But perhaps I should rephrase. Maybe Scott Walker isn’t a nutbucket. Let’s just say he espoused a thoroughly nutbucket idea on national television. Is that better?

  2. Fred Crowley (town of Vershire)

    Your blog ended with: “Because really, Scott Walker would have done more to legitimize himself if he had jumped up in the air, shouted “HERP DERP DERP DERPITY DERRRRP,” pulled down his pants, and dropped a load on Chuck Todd’s desk.”
    You might want to check to see if you have been hacked.

  3. Kay Trudell

    I like reading political and social and cultural commentary from different perspectives. I get that you disagree with Walker’s position on building a border wall. I am betting you are an intelligent man. You would make me take you a lot more seriously if you proved your point with factual, logical, well-reasoned points, not name-calling, but you would lose at least half of your essay if you did so. But don’t worry, I am enough of a consumer of news to know that it isn’t just the Democrats and Progressives and folks on the left that do this. The Republicans have also used similar terms such as yours even on their own people. The inside-the-beltway Washington elitists in the GOP have called their conservative members names like crazies, wacko birds, off the rails, traitors, nutty, etc. I like political commentary and a good debate, but without ad hominem attacks. I try not to do ad hominem. I can’t say I am 100 percent successful, but I try. Maybe this is one of the reasons Washington is broken. We can’t even talk to each other without resorting to name calling. And slinging around terms like “racist” and “homophobe” and “Islamophobe” is even worse because someone disagrees with someone else’s position. (I am not saying you did that. That was just an example.) This behavior is simply designed to make an opponent a pariah, and cut off political discourse. That would definitely not be allowed on a high school or college debating team.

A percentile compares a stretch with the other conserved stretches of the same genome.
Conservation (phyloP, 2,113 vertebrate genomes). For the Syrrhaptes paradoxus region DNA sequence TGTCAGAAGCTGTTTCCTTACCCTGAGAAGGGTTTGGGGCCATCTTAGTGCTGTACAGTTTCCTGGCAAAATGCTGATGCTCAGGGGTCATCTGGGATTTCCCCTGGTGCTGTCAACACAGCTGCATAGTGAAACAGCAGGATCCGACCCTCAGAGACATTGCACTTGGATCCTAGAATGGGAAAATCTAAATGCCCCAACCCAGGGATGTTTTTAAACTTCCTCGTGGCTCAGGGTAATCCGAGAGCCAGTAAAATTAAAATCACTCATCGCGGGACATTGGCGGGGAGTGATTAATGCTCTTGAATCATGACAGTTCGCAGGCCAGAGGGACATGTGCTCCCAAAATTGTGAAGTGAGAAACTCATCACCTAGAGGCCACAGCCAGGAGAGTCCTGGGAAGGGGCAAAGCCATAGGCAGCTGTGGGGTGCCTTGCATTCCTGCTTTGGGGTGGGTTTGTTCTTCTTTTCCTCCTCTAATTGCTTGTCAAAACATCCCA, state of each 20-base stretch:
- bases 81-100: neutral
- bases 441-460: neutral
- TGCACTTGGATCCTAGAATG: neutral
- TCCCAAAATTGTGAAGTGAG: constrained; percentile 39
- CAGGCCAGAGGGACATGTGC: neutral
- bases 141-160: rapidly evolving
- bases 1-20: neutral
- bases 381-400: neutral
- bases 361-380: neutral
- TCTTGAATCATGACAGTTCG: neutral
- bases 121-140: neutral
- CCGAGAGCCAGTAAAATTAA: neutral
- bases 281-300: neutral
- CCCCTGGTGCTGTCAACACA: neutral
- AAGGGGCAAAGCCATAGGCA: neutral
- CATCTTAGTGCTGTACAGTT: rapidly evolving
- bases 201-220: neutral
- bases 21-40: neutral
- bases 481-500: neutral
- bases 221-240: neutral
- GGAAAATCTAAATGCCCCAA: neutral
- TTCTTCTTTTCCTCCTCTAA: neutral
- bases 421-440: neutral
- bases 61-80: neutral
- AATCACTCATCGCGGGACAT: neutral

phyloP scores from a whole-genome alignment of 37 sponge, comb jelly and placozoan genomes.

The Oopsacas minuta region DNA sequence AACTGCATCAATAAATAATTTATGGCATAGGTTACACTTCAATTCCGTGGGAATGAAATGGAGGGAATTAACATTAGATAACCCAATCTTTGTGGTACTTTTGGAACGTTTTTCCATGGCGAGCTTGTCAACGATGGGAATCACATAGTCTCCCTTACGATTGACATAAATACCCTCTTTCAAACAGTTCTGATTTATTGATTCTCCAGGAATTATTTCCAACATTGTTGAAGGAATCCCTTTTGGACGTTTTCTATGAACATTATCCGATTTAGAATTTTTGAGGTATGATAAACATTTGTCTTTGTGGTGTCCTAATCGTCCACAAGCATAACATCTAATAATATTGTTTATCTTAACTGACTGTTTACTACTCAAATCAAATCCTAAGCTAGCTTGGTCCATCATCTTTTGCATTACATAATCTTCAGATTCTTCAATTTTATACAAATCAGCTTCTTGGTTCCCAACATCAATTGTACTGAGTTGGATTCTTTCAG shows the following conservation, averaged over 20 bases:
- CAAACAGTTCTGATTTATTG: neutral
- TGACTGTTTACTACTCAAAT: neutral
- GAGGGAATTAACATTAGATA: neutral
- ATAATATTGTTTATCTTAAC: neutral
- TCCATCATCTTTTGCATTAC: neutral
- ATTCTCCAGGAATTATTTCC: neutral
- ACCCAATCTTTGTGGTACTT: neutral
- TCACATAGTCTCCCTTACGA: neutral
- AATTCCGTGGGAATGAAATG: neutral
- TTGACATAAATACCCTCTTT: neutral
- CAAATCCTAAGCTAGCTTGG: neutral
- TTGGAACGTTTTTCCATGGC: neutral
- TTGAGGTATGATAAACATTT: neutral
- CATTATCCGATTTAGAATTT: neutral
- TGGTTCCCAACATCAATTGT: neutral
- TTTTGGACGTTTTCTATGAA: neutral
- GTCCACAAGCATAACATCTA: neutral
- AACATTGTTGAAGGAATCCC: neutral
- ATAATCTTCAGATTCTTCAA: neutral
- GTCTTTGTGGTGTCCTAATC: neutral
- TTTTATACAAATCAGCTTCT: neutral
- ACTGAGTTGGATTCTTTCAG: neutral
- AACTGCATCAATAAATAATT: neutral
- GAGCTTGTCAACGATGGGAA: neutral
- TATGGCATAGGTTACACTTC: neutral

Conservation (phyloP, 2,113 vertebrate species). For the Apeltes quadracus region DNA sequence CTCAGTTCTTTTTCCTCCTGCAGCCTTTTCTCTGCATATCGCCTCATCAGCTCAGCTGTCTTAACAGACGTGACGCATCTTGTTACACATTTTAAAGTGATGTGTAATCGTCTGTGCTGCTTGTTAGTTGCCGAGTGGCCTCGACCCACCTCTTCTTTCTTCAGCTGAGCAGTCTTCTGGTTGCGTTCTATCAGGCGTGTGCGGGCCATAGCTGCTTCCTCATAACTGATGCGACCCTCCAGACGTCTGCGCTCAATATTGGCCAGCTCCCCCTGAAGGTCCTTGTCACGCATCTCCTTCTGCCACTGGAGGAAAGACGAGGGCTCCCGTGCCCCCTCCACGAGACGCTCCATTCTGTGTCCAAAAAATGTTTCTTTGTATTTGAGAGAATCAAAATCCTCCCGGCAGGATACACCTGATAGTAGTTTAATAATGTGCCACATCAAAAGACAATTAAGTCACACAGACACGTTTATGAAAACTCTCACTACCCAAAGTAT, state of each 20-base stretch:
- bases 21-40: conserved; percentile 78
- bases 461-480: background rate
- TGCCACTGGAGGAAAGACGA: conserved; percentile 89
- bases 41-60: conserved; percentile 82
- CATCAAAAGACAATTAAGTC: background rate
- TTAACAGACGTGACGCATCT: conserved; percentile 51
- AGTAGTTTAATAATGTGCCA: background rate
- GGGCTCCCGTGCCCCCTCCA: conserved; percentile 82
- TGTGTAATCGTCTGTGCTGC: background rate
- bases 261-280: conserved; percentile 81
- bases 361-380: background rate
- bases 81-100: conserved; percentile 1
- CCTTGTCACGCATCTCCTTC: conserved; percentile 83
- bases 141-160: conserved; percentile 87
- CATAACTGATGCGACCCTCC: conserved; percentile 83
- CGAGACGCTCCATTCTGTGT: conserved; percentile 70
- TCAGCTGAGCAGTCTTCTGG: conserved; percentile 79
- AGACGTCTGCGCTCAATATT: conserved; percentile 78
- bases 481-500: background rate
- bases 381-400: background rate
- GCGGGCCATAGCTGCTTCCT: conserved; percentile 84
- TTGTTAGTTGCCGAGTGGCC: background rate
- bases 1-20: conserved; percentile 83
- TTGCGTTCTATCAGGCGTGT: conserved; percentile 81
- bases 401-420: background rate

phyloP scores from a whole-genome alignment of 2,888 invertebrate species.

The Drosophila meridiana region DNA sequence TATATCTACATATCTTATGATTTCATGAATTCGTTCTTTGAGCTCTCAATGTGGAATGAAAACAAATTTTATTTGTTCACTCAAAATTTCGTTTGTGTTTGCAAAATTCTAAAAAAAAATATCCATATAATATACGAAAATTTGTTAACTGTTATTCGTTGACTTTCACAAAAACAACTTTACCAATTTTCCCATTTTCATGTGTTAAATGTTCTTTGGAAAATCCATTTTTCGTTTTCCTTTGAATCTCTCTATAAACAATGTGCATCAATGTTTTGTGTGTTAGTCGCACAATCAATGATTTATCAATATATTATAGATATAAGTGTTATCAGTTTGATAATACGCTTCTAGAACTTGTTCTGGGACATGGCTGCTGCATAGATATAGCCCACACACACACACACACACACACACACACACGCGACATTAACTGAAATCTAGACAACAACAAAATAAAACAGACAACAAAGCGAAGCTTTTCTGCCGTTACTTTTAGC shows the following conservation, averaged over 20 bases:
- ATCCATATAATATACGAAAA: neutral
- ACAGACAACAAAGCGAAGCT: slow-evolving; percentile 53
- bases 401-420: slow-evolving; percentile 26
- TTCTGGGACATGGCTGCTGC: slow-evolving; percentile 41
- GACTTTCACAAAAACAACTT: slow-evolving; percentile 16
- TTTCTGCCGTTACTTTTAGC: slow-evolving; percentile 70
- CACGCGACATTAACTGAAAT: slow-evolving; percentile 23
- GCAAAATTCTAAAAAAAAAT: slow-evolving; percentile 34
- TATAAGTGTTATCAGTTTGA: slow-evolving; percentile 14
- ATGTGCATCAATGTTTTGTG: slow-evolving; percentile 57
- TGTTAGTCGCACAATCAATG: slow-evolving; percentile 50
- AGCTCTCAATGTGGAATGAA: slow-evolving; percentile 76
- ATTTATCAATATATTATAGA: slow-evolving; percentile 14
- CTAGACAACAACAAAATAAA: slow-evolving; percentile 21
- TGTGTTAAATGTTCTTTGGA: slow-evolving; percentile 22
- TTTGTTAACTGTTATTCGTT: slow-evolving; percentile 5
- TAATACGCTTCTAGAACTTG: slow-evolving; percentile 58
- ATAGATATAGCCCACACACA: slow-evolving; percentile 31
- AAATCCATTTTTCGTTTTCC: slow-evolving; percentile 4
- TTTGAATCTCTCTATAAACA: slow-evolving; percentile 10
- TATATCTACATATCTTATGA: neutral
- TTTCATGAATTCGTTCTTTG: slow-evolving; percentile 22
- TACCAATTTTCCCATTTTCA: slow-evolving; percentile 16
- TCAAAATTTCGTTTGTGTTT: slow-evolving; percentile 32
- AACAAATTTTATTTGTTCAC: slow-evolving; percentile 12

1. John S. Walters Post author

      Are you seriously suggesting I should take the time and trouble to marshal facts and develop arguments against something as mind-bogglingly stupid as a US/Canada border wall?

      There is a time for reasoned arguments, and there is a time to point out rank stupidity. This is one of the latter occasions.

      1. Kay Trudell

        OK, I agree. That is not needed on our northern border. The southern border is a whole different argument. I am not an open borders person, but we do not need a wall on the Canadian border. However, we all have to admit things could change very rapidly. Canadians in the future may want to build a wall to keep the US population out as more illegal immigrants sneak across our southern border and push to arrive at sanctuary cities. I do have Canadian friends and they tell me that they are growing more and more concerned about what is happening on the USA southern border. They have some problems as well, but they are a little different. They are also concerned about terrorism. We do need to enforce the immigration laws that are already on the books. I do not think that is being done. Obama is governing like a Caesar with a pen and a phone. Walker may wish at this point he hadn’t said that. Lots of politicians from all stripes of the spectrum say things they later regret.